On September 5th, Kwita Izina, Rwanda’s national naming ceremony for Gorillas, will take at the foothills of the Volcanoes Mountains in Northern Rwanda.
Although naming a newly born baby (of the human variety!) has been part of local tradition for hundreds of years, Kwita Izina was introduced back in 2005 to help create more awareness of the ongoing conservation efforts for the endangered mountain gorillas.
Prior to this, the naming of baby gorillas was carried out by the rangers and researchers, with little public knowledge of the event.
So why’s it so important? For a start the event itself attracts thousands of people, helping to increase funds needed to support the ongoing gorilla conservation and protection efforts.
The process of naming new gorillas also aids in tracking the gorillas so that researches can more easily keep track of overall population numbers. This is vital for any species, but even more so when the population is as low as that of the mountain gorilla.
With this years theme of conserving now and for the future, a total of 24 baby gorillas will be named. The names will be chosen by people associated with the conservation work and are usually traditional Rwandan names.
2015 will also see the launch of the Kwita Izina Awards, showcasing local conservationists for their achievements in the protection of the Rwandan wildlife.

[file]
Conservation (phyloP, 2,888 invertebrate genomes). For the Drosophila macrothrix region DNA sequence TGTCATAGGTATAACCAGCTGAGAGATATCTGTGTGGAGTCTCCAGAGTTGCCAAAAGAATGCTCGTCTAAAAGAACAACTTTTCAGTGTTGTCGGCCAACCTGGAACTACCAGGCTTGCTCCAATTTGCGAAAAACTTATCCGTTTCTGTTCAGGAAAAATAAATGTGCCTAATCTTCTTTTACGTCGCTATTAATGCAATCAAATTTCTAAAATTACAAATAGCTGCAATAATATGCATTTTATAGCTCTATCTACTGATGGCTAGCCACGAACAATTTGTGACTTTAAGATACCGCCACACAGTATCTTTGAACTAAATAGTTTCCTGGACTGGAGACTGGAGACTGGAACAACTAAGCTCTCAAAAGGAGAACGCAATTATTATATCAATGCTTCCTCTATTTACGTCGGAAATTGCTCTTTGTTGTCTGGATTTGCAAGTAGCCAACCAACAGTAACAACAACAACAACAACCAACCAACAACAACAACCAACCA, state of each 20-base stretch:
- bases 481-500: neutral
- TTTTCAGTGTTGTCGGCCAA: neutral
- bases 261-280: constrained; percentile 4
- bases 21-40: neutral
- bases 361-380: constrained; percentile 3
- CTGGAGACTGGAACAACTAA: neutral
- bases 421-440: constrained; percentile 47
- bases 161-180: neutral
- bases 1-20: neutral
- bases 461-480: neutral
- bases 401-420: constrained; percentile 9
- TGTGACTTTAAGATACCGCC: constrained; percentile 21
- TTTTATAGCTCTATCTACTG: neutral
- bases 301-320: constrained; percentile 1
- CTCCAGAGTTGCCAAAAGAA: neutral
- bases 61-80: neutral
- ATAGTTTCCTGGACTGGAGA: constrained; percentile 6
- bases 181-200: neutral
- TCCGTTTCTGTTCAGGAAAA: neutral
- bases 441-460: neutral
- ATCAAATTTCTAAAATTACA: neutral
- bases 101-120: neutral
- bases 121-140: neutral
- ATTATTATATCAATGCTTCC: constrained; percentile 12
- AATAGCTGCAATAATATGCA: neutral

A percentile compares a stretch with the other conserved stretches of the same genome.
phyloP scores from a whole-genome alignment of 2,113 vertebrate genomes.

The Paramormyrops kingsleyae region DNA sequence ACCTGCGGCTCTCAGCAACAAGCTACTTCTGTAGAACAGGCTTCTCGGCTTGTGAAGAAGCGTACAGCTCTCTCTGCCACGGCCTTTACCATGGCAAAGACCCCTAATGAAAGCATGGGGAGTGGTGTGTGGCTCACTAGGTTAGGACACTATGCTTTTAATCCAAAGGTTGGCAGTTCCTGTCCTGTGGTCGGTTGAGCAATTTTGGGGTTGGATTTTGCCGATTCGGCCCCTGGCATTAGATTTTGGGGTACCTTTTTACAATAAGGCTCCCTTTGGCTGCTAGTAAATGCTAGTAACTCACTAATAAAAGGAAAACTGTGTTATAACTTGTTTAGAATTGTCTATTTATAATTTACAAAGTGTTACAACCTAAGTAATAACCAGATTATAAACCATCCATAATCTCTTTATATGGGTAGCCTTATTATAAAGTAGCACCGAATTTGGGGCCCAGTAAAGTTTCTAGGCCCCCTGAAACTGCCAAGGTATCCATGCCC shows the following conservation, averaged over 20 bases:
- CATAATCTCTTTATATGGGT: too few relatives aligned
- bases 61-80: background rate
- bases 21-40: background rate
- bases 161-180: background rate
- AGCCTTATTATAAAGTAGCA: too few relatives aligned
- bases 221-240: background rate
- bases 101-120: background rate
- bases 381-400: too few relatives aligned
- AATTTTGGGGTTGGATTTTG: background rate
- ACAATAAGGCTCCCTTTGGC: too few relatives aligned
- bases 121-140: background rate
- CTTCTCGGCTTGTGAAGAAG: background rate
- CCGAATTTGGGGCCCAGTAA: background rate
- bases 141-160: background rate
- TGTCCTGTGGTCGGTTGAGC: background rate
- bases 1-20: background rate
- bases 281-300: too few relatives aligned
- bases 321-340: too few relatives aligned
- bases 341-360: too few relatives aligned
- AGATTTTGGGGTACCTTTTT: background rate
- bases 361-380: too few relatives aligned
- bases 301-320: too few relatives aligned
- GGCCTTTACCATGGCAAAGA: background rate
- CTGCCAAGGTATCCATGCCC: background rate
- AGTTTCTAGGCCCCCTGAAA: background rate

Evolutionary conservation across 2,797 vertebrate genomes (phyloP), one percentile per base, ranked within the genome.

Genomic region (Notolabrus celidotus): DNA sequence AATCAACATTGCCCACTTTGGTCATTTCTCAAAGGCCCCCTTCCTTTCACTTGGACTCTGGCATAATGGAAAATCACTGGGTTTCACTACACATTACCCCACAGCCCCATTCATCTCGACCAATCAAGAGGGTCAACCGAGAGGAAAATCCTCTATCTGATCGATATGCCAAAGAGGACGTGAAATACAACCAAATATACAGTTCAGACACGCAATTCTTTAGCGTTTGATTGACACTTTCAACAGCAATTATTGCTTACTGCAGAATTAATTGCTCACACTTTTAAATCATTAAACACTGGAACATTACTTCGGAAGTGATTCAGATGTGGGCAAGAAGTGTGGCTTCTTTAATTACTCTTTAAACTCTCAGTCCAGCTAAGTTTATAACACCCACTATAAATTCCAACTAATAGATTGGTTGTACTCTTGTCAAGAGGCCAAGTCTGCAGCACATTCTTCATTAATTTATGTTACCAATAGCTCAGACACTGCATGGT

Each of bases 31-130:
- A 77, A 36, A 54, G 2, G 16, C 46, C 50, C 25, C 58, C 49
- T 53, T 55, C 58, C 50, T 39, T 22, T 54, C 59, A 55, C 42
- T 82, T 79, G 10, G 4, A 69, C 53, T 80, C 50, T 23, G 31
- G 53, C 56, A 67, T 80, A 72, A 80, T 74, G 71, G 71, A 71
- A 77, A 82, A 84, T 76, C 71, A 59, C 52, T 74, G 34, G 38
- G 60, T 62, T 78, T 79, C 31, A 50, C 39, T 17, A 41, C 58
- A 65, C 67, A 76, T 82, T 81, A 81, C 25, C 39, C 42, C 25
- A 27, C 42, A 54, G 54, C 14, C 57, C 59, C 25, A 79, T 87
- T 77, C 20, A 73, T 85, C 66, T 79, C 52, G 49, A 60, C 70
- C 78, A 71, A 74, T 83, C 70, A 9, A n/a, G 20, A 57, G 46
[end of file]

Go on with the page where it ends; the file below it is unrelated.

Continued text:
Yamina Karitanyi, The Rwanda Development Board’s Chief Tourism Officer stated:
“Through Kwita Izina, we will not only celebrate the birth of 24 baby gorillas, but will also acknowledge the impact that local communities have had on sustained conservation. Together, we have worked with rangers, guides, conservation groups and local communities to take proactive steps to restore and enhance the habitat of not only the gorillas but of other wild life as well”
Later in the year Rwanda will also be doing a following up census to those done in 2003 and 2010 to determine the total mountain gorilla population in the region. Between 2003 and 2010 it rose 26.3% and hopefully we will see similar growth when the results of the 2015 census is reported.